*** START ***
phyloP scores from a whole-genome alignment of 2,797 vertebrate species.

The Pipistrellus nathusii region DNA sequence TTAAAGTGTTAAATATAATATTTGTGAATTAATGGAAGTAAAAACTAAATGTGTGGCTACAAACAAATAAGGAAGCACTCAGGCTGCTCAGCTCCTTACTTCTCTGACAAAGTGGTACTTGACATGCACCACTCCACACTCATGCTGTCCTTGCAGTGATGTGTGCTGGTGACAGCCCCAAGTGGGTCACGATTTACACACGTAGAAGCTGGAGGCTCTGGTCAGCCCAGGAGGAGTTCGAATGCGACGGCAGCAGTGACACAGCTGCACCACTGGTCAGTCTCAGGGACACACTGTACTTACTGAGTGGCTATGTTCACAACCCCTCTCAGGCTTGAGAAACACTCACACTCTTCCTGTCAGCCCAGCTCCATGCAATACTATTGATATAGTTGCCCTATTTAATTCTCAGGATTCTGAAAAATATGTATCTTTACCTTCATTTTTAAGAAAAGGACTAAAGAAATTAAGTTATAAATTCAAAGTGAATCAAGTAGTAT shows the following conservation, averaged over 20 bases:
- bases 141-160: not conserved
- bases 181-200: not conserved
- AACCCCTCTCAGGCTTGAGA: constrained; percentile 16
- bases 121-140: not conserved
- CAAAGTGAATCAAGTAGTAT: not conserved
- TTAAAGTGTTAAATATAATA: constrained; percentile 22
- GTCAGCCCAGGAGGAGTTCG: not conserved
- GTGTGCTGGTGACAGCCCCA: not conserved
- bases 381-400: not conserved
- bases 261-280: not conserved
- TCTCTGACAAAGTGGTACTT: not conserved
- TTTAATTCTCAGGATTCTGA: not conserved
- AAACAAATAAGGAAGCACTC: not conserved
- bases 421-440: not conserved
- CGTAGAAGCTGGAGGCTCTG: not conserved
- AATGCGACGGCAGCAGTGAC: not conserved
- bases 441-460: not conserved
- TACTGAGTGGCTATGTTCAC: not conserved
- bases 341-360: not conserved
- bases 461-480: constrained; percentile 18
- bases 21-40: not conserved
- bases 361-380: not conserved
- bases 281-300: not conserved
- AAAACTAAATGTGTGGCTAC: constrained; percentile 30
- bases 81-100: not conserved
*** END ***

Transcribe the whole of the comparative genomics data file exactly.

phyloP scores from a whole-genome alignment of 2,797 vertebrate species.

The Pipistrellus nathusii region DNA sequence TTAAAGTGTTAAATATAATATTTGTGAATTAATGGAAGTAAAAACTAAATGTGTGGCTACAAACAAATAAGGAAGCACTCAGGCTGCTCAGCTCCTTACTTCTCTGACAAAGTGGTACTTGACATGCACCACTCCACACTCATGCTGTCCTTGCAGTGATGTGTGCTGGTGACAGCCCCAAGTGGGTCACGATTTACACACGTAGAAGCTGGAGGCTCTGGTCAGCCCAGGAGGAGTTCGAATGCGACGGCAGCAGTGACACAGCTGCACCACTGGTCAGTCTCAGGGACACACTGTACTTACTGAGTGGCTATGTTCACAACCCCTCTCAGGCTTGAGAAACACTCACACTCTTCCTGTCAGCCCAGCTCCATGCAATACTATTGATATAGTTGCCCTATTTAATTCTCAGGATTCTGAAAAATATGTATCTTTACCTTCATTTTTAAGAAAAGGACTAAAGAAATTAAGTTATAAATTCAAAGTGAATCAAGTAGTAT shows the following conservation, averaged over 20 bases:
- bases 141-160: not conserved
- bases 181-200: not conserved
- AACCCCTCTCAGGCTTGAGA: constrained; percentile 16
- bases 121-140: not conserved
- CAAAGTGAATCAAGTAGTAT: not conserved
- TTAAAGTGTTAAATATAATA: constrained; percentile 22
- GTCAGCCCAGGAGGAGTTCG: not conserved
- GTGTGCTGGTGACAGCCCCA: not conserved
- bases 381-400: not conserved
- bases 261-280: not conserved
- TCTCTGACAAAGTGGTACTT: not conserved
- TTTAATTCTCAGGATTCTGA: not conserved
- AAACAAATAAGGAAGCACTC: not conserved
- bases 421-440: not conserved
- CGTAGAAGCTGGAGGCTCTG: not conserved
- AATGCGACGGCAGCAGTGAC: not conserved
- bases 441-460: not conserved
- TACTGAGTGGCTATGTTCAC: not conserved
- bases 341-360: not conserved
- bases 461-480: constrained; percentile 18
- bases 21-40: not conserved
- bases 361-380: not conserved
- bases 281-300: not conserved
- AAAACTAAATGTGTGGCTAC: constrained; percentile 30
- bases 81-100: not conserved